E. A, B, and C are false.
E. A, B, and C are false.
The benchmark portfolio does not need to be the (unobservable) market portfolio under the APT, but can be any well-diversified portfolio. The intercept still equals the risk-free rate.
. If arbitrage opportunities are to be ruled out, each well-diversified portfolio's expected excess return must be
A. inversely proportional to the risk-free rate.
B. inversely proportional to its standard deviation.
C. proportional to its weight in the market portfolio.
D. proportional to its standard deviation.
E. proportional to its beta coefficient.
E. proportional to its beta coefficient
For each well-diversified portfolio (P and Q, for example), it must be true that
[E(rp) - rf]/βp = [E(rQ) - rf]/βQ.
. Suppose you are working with two factor portfolios, Portfolio 1 and Portfolio 2. The portfolios have expected returns of 15% and 6%, respectively. Based on this information, what would be the expected return on well-diversified portfolio A, if A has a beta of 0.80 on the first factor and 0.50 on the second factor? The risk-free rate is 3%.
A. 15.2%
B. 14.1%
C. 13.3%
D. 10.7%
E. 8.4%
B. 14.1%
E(RA) = 3 +0.8
(15 - 3) + 0.5
(6 - 3) = 14.1
. In a factor model, the return on a stock in a particular period will be related to
A. factor risk.
B. non-factor risk.
C. standard deviation of returns.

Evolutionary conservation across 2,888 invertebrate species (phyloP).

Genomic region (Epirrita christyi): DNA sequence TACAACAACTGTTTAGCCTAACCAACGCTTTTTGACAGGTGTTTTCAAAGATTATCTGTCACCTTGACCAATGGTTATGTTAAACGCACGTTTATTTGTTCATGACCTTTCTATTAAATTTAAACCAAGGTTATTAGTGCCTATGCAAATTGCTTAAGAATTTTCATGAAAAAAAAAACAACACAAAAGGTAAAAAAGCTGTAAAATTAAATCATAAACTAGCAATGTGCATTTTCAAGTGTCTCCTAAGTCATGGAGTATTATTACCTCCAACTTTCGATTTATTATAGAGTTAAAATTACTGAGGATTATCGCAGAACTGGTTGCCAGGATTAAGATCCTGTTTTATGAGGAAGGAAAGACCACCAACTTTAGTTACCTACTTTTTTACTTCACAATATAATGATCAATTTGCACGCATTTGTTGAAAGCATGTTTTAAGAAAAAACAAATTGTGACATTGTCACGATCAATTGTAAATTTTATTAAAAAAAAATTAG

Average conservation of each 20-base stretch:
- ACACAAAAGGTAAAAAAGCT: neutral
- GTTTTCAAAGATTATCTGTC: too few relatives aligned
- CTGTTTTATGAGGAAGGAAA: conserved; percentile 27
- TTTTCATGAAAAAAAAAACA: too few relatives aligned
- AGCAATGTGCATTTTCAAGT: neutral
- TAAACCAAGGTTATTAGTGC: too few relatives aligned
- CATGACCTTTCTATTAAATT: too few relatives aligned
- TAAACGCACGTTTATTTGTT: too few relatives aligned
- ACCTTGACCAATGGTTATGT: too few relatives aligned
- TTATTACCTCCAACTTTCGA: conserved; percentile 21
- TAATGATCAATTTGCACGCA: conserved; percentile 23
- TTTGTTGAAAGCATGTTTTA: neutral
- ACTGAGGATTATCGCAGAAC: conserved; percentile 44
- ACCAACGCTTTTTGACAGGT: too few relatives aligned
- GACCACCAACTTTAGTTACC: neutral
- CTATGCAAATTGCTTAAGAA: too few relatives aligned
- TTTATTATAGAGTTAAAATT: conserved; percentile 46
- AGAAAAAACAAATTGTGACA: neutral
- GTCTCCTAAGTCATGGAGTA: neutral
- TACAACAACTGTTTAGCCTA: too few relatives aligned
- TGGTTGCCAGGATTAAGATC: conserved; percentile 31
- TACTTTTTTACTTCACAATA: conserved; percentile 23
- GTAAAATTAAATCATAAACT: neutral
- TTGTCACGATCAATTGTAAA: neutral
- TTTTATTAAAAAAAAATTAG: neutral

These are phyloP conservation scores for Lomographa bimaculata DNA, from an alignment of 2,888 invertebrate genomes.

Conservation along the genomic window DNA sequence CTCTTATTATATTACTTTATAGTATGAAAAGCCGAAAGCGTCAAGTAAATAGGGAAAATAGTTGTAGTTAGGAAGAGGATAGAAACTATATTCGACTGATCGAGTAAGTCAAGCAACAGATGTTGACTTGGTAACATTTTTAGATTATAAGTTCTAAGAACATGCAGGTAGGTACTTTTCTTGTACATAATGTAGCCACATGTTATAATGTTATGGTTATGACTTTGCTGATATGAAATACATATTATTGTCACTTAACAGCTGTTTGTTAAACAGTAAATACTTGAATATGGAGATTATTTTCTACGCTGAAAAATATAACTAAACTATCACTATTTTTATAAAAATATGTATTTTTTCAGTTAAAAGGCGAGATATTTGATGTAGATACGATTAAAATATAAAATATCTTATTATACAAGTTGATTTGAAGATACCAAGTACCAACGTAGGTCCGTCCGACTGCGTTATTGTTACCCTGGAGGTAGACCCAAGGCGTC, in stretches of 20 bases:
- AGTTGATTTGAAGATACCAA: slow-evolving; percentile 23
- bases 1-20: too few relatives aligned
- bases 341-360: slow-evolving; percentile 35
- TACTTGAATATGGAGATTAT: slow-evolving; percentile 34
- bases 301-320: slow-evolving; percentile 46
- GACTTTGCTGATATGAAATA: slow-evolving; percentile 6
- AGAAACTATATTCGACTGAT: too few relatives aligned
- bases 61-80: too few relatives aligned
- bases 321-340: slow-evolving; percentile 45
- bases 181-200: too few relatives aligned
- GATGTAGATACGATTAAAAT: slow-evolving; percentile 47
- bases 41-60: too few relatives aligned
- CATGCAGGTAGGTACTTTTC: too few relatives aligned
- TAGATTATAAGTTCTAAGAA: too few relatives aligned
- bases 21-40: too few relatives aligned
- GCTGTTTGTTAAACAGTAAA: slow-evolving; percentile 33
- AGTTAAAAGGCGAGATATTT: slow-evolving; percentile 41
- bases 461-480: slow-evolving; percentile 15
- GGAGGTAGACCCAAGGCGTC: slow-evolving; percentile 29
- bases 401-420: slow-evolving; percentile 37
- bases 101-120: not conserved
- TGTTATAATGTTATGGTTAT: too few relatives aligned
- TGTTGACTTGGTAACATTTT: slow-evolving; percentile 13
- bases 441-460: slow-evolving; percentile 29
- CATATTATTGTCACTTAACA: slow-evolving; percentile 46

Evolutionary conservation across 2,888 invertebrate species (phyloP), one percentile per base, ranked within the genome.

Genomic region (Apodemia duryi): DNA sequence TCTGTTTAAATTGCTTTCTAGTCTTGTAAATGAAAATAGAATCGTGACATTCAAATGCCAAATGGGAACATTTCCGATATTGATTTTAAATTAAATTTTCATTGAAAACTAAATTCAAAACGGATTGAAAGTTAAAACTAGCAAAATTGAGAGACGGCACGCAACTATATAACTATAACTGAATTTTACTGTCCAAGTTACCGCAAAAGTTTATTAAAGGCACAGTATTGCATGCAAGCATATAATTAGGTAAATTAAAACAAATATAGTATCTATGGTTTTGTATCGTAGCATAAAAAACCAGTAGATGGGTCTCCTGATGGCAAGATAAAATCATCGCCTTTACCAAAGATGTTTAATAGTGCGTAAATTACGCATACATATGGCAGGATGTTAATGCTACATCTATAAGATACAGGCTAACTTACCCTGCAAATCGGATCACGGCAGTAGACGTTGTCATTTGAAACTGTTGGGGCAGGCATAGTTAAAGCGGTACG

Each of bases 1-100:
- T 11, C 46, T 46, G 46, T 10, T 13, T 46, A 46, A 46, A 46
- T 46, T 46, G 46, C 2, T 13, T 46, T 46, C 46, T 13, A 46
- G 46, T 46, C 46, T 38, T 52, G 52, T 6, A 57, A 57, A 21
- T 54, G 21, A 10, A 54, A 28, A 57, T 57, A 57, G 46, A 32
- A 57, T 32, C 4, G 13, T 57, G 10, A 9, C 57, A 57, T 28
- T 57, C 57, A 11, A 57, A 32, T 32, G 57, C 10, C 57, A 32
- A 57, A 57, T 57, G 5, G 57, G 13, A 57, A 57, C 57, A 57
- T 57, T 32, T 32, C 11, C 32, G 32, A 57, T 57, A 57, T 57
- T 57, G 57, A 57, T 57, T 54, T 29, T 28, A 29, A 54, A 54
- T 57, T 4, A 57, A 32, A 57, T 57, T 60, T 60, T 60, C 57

D. both A and B are true.
E. none of the above are true.
D. both A and B are true
Factor models explain firm returns based on both factor risk and non-factor risk.
Which of the following factors did Chen, Roll and Ross not include in their multifactor model?
A. Change in industrial production
B. Change in expected inflation
C. Change in unanticipated inflation
D. Excess return of long-term government bonds over T-bills
E. All of the above factors were included in their model.
E. All of the above factors were included in their model.
Chen, Roll and Ross included the four listed factors as well as the excess return of long-term corporate bonds over long-term government bonds in their model
Which of the following factors were used by Fama and French in their multi-factor model?
A. Return on the market index
B. Excess return of small stocks over large stocks.
C. Excess return of high book-to-market stocks over low book-to-market stocks.
D. All of the above factors were included in their model.
E. None of the above factors were included in their model